Friday, July 5, 2013


I have a small problem with the Arne, Eli,  and Bill Circus' goal to create "college and corporate career-readiness." I still have a soft spot in my heart for democracy and the pursuit of happiness, and these unhappy men in suits keep popping up like greenhead flies. On the whole, I prefer the greenheads.

Photo by Tom Murray, under modified CC license. at BugGuide.Net

Suppose for the moment that college and career-readiness should be the goal of  public schools, that we should create a caste of worker-bees for the greater profit.  Suppose that we truly wanted to make a creative class of citizens, ready to design nuclear warheads and cure cancer. What if?

Here's the very, very sad part. The push for STEM (science/technology/engineering/mathematics) is exactly the wrong way to go.

Arne's Army is right about a few things--the first world human world will be vastly different in just a generation, in ways we cannot predict. We will need to solve problems beyond how to build a better corkscrew.

Half of STEM is static, and useless for this--technology and engineering do allow for a better acronym, but they won't produce better thinkers.

If the point of requiring technology and engineering is to enhance a child's ability to solve problems, let's call it problem-solving. Let's trade the "TE" in STEM for a "P." While engineering abounds with problem-solving, I can do it a lot cheaper with matchstick problems.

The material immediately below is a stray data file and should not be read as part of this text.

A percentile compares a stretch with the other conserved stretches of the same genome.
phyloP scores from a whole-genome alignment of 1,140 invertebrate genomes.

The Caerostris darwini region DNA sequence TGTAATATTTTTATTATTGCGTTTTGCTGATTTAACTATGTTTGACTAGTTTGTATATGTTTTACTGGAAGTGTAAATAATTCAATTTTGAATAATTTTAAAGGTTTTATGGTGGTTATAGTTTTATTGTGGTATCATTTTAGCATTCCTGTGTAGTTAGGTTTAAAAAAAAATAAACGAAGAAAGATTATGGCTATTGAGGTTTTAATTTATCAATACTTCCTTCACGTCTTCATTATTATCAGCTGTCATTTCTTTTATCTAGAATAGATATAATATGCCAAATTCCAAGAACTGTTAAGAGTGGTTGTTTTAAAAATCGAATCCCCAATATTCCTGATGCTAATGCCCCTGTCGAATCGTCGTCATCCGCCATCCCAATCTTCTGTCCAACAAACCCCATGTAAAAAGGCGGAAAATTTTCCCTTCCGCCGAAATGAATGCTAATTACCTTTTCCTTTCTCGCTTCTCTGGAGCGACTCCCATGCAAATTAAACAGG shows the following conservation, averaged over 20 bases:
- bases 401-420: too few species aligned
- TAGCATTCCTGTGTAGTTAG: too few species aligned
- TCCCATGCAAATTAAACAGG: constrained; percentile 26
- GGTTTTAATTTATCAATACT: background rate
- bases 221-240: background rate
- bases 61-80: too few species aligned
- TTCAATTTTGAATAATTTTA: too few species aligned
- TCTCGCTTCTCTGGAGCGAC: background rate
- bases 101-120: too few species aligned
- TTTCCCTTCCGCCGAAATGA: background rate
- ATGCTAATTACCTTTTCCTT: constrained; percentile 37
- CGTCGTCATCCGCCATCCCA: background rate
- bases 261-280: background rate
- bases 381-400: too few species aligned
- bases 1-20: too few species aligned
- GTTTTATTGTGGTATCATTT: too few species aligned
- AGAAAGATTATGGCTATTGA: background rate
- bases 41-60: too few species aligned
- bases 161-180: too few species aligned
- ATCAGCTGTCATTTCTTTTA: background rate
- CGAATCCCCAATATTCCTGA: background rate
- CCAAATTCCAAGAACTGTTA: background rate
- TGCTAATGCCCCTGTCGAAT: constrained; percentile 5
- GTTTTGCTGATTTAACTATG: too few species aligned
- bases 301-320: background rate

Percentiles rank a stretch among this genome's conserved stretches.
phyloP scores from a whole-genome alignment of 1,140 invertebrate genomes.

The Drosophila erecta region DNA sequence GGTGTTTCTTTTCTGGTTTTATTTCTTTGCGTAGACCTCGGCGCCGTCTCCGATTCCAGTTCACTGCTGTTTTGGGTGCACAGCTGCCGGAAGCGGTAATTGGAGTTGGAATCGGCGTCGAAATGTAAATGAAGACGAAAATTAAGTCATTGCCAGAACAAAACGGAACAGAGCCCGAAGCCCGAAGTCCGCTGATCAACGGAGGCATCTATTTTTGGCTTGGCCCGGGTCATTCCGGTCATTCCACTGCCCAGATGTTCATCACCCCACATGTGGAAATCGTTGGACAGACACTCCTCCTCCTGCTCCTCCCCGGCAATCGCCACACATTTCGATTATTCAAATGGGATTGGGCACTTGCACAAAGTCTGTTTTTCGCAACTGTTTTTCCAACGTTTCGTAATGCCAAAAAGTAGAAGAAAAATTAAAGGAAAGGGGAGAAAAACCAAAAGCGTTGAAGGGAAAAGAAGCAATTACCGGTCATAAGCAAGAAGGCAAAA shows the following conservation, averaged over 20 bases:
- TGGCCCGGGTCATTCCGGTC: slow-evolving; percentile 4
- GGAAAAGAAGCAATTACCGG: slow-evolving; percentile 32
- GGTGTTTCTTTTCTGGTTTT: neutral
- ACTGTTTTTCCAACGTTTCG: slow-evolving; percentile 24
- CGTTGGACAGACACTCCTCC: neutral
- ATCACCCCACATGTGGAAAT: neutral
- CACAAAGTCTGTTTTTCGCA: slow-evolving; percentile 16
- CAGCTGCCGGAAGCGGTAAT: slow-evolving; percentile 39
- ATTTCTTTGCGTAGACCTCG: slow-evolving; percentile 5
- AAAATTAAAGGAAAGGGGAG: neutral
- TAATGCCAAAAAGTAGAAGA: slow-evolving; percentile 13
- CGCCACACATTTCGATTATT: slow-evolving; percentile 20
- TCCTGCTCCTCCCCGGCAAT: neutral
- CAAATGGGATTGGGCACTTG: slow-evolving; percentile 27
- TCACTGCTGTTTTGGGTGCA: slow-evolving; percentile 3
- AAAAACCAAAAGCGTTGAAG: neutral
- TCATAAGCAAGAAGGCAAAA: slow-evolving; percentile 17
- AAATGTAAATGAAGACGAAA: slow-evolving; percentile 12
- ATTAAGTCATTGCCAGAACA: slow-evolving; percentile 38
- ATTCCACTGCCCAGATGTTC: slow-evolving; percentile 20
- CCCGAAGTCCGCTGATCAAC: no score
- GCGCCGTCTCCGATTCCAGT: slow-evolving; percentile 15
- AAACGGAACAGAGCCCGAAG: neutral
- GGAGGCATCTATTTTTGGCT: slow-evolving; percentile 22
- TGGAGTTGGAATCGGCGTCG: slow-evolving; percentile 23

At any rate, solving problems just for its own sake, as fun as it might be (and I grew up feeding on Martin Gardner's endless questions), does not justify spending the billions of dollars a year we spend on public education.

Problem-solving without cultural context is like masturbating--as much fun as it might be, in the end, not a whole lot is accomplished. Which is why we need arts.

That we even need to question the purpose of the arts in our humanity shows how far back with slithered to our reptilian roots. (Am I the only one who thinks I see the eyes of Voldemort's snake Nagini when looking at headshots of the ultra-wealthy?)

Not Nagini, from TED

The other nice thing about "arts" is that it starts with an "a," a convenient letter for any acronym.

So we drop a T and an E from STEM, and add an A, what do we get?

MAPS are what we once used to help us get less lost.
Today, more than ever, we need  to get less lost.

I prefer SPAM, but folks think I'm daffy as it is.


John Spencer said...

Our vacation has turned out to be mostly about science. We went to a really cool hands-on science center where some of the experiements were set up for them and then they had spaces where kids could just explore, ask questions, etc. We looked at the stars and caught a glimpse of the universe. We went to a dinosaur museum and they asked questions about the fossils. But we also went hiking and went on long walks and just . . . observed.

None of it was STEM. Some of it was MAPS.

Moulton said...

See Computational Thinking and STEAM.

doyle said...

Dear John,

As my favorite Yogi said, ""You can observe a lot by just watching."

We're reflective creatures in reflexive, non-reflective times.

Dear Moulton,

Thanks for the link.